School of Music announces grant to develop Budds Center for American Music Studies

The $4 million gift will develop a center that seeks to be nationally recognized for researching, teaching, archiving and celebrating American music history, specifically Missouri music culture.
Chancellor Alexander N. Cartwright; announced that professor Michael Budds gifted the MU School of Music $4 million to establish the Budds Center for American Music Studies. Joining them to make the announcement were Dean Patricia Okker, retired professor William Bondeson, and Julia Gaines, director of the School of Music. Courtesy of the MU News Bureau

To continue his legacy at MU, former music professor Dr. Michael Budds donated $4 million to the School of Music to create the Budds Center for American Music Studies, the university announced during a gift ceremony on Sept. 18.

The center promises to “change the future of music education at Mizzou,” Chancellor Alexander Cartwright said during the ceremony. The facility focuses on researching, teaching, archiving and celebrating musical achievement throughout American history while emphasizing the musical culture within Missouri.

“It's always important to be able to focus on something that you really excel at,” Julia Gaines, director of the School of Music, said. “It really helps dive into some depth in addition to breadth. I think the center is really going to allow us to offer even more opportunities for American music study than we currently do.”

The Budds Center for American Music Studies will provide on-campus resources for music and non-music majors alike as well as members of the public through genres like jazz, pop, hip-hop, classical and country.

Dr. Budds hopes the center will become a national model for the study of American musical accomplishment and gain national recognition for its preservation and academic study of American music.

“[The project] highlights the importance of education and how much of an impact you have on people,” Cartwright said. “But it also highlights excellence. Clearly, from the awards that he's won, he's someone who was a remarkable scholar and also a remarkable educator. We want our students to have access [to] and be around people who are exceptional at what they do but also have this love and desire to participate with them in that process.”

The event focused on the legacy Budds left on the university, with alumni and Budds’ colleagues in attendance.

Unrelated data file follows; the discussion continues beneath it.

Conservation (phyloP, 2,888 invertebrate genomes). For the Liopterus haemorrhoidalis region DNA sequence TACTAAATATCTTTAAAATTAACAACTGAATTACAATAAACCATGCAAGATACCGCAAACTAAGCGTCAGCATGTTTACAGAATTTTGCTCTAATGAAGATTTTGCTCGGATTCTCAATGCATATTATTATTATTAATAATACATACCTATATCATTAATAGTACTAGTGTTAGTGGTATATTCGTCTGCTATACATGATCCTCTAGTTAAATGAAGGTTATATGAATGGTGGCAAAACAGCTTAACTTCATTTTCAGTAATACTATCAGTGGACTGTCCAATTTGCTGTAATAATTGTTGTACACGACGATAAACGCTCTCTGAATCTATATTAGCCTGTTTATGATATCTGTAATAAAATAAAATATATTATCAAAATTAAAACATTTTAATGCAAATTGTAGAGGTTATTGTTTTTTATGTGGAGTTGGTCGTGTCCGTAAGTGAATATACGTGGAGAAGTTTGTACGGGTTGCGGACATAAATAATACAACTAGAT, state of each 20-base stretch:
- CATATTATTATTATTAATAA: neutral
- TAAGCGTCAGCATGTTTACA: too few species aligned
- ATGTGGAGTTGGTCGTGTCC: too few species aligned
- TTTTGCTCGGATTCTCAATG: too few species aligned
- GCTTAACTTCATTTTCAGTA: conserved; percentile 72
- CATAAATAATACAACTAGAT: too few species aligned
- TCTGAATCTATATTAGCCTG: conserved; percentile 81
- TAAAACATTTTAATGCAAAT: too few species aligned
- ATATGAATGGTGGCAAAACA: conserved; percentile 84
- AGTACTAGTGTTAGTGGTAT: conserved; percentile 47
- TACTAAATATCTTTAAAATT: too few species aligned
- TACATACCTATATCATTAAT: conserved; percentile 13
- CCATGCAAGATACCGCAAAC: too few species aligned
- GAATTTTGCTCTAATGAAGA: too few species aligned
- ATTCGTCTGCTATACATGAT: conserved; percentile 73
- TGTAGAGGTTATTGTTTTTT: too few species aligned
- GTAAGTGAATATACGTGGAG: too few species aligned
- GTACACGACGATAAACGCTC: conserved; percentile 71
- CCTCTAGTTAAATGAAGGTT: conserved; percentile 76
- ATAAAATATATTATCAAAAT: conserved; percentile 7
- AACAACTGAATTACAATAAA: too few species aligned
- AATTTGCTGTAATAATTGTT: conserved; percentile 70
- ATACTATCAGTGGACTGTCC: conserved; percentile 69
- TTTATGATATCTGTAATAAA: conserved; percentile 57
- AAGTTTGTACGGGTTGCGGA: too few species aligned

Until his retirement last year, Budds was involved with the School of Music for 37 years. From 1982 to 2012, Budds taught a course titled Jazz, Pop, and Rock, which totaled over 10,000 students taught. Budds was also inducted in the Missouri Music Hall of Fame in 2014.

In addition to alumni and faculty recognizing Budds’ impact on the university, School of Music students attended the event to applaud his contribution as well. Sophomore McCade Gordon recalls hearing about Budds’ teaching style from upperclassmen before taking his Introduction to Music in the United States course.

“You hear about [the class] from all the upperclassmen and all the alumni,” Gordon said. “My high school choir director went to school here at Mizzou and he had Dr. Budds when he was a student back in 1980. I mean obviously, just everyone in the School of Music knows who he is, and he's been around forever.”

The expected completion date for the project is currently unknown. The School of Music is focused on finishing the new building, set to be completed in January, which will free up space on the first floor of the Fine Arts Building to create the Budds Center.

During his announcement of the donation, Cartwright emphasized the importance of developing the arts at MU. He mentioned through developments like the Budds Center, as well as the Artist in Residence Program, the university “instills creativity in people.”

“If you look at how society is changing, one of the top skills that people are looking for in any industry now is creativity,” Cartwright said. “The art is the perfect vehicle for teaching creativity. The more that we could have our students learn to be creative, to take those chances, the better it is for them, the better it is for society.”

Edited by Laura Evans | levans@themaneater.com

Share: Facebook / Twitter / Google+

Article comments

0 comments

This item does not have any approved comments yet.

Post a comment

Please provide a full name for all comments. We don't post obscene, offensive or pure hate speech.